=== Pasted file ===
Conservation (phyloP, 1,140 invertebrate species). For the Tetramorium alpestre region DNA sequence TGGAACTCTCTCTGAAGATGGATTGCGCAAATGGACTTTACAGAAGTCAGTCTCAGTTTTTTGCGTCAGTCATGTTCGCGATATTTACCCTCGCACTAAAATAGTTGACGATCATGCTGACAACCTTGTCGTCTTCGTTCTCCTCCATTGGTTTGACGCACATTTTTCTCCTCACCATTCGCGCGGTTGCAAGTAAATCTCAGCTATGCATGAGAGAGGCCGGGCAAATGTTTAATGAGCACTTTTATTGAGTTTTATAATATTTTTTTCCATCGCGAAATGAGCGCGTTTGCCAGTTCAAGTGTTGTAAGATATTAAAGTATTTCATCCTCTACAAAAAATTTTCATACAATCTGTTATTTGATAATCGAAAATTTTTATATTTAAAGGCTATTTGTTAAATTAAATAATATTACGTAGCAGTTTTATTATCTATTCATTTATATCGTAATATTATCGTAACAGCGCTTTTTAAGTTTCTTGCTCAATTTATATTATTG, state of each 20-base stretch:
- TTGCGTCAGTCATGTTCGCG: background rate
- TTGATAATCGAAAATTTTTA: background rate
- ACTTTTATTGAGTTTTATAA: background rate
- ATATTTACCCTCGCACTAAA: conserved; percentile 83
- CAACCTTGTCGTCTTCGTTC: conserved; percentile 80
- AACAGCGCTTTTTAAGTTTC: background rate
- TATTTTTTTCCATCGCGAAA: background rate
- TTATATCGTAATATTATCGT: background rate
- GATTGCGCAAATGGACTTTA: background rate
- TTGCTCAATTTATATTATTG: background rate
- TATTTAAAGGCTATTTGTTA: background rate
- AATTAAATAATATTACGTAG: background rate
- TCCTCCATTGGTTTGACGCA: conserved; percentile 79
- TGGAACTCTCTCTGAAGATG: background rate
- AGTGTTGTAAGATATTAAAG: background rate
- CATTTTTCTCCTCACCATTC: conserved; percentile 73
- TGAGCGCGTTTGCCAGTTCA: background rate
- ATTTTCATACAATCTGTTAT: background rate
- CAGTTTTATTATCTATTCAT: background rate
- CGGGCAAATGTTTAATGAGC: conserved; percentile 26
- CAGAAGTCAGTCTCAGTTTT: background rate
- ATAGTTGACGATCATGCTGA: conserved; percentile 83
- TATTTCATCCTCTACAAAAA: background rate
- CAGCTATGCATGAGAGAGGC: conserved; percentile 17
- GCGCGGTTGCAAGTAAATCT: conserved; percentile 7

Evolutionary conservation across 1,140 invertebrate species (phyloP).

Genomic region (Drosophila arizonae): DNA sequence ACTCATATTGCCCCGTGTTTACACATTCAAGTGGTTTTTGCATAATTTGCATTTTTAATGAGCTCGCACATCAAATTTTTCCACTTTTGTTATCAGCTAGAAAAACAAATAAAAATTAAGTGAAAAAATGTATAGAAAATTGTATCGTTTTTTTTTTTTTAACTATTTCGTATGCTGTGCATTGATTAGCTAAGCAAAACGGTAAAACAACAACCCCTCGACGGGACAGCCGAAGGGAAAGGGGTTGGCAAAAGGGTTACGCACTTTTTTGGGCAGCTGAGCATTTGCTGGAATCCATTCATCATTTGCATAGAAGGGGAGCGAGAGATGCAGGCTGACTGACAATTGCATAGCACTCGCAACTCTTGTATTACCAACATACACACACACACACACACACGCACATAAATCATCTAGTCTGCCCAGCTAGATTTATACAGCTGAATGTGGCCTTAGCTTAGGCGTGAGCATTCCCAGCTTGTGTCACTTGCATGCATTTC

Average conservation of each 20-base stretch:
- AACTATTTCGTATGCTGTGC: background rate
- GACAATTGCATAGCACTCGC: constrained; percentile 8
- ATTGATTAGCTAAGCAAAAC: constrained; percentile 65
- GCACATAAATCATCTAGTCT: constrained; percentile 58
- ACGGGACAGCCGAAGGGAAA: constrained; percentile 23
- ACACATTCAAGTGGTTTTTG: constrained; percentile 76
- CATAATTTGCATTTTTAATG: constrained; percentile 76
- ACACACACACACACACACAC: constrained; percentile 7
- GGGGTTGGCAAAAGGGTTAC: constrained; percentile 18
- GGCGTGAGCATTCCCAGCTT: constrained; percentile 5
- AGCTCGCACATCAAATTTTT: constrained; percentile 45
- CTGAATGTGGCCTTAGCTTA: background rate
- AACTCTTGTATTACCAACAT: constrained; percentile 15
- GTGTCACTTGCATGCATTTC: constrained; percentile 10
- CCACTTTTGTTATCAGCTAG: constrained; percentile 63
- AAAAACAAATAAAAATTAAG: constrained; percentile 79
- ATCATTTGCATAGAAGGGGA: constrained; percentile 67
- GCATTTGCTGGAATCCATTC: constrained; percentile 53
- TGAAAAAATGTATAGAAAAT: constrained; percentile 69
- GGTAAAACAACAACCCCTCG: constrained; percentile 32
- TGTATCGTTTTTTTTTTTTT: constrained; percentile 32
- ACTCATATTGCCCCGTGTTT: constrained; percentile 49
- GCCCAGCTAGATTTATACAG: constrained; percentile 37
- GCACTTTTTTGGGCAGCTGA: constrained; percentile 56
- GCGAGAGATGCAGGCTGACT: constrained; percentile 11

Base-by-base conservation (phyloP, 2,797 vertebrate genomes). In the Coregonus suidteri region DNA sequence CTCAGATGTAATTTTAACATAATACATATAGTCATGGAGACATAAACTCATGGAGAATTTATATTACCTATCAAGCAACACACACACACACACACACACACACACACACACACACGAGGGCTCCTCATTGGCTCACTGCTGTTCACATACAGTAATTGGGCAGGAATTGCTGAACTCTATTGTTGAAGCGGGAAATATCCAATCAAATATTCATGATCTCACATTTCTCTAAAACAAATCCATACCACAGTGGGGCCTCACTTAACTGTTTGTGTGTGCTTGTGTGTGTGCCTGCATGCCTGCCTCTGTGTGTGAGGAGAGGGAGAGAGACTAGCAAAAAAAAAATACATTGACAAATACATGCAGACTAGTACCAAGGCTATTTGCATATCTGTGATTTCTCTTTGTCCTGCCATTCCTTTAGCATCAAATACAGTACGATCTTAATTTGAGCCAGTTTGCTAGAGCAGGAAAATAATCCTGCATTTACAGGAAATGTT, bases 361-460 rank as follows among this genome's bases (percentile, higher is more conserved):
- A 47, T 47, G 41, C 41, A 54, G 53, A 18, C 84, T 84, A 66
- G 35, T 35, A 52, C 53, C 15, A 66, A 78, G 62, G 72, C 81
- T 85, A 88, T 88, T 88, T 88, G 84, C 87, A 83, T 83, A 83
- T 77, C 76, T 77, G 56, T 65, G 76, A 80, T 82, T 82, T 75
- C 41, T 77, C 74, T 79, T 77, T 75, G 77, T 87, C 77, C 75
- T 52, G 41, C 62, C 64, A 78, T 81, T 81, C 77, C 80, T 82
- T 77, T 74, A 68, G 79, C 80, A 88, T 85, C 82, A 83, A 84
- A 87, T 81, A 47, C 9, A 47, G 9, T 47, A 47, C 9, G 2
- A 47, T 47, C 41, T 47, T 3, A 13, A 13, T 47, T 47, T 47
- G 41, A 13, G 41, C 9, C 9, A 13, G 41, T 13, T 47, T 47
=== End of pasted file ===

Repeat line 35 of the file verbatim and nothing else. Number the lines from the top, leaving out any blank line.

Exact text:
- ACACATTCAAGTGGTTTTTG: constrained; percentile 76